# A coin will land on its edge?

1. Mar 11, 2014

### chromomancer

I've have just registered here in order to post this question. I know it's a good idea to read a
forum for weeks and months (years!) before daring to post, in case a question has already been
discussed in detail -- but it's a burning question! (And it's not homework.)

If it is off-topic, or has been discussed elsewhere, I'd appreciate a link, but I am looking for a serious discussion of what factors might be involved and how the problem might be tackled (I've studied physics at degree level, but that was many years ago).

Question follows:

What is the probability that a coin will land on its edge?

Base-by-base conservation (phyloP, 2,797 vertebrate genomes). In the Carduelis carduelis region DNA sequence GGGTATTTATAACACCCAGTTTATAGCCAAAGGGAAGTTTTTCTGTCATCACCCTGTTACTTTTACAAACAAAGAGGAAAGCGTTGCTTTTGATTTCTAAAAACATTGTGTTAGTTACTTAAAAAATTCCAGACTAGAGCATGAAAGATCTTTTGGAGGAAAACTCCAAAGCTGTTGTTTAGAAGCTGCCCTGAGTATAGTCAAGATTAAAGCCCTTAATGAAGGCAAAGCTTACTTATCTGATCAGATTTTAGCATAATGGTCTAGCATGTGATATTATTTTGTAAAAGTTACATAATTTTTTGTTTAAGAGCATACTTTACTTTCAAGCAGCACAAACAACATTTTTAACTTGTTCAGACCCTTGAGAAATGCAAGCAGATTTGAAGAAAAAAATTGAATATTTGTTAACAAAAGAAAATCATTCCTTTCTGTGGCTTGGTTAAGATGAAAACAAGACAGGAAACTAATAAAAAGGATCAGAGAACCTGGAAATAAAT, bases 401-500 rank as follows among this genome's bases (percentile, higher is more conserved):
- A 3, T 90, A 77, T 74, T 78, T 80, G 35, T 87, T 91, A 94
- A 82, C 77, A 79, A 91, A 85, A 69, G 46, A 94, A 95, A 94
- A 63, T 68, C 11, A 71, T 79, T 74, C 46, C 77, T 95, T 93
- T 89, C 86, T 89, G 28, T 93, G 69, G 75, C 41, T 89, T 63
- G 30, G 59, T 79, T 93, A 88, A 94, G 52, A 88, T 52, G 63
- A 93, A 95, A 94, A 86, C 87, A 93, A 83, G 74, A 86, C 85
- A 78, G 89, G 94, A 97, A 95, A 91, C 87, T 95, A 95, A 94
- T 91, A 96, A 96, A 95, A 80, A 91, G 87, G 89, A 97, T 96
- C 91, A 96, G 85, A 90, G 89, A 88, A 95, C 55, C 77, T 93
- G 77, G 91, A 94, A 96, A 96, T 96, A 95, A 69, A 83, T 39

No, it's a serious question. I know that, assuming Newton's
laws, the behaviour is predictable and it's supposed to
come up heads more often than tails if flipped by a human
being, for example. I'm not interested (here) in that kind
of smart answer. Take the question as intended: you know what
I mean, but I'll spell out some reasonable assumptions
below.

It is usually assumed that there is a small, but non-zero,
chance that it can end standing up on its edge.

If the coin is a perfectly symmetrical flat cylinder, and
dropped vertically (in a vertical orientation) onto an
ideal smooth, flat, hard surface, then since there is
nothing to break the symmetry it must end up on its edge.

But what about a real coin?

Assume it is ejected into the system by a sufficiently
chaotic "coin tossing" mechanism that it starts out
from effectively a random velocity, angular momentum,
position and orientation, and drops onto a smoothish,
fairly hard (but not perfectly smooth) surface and the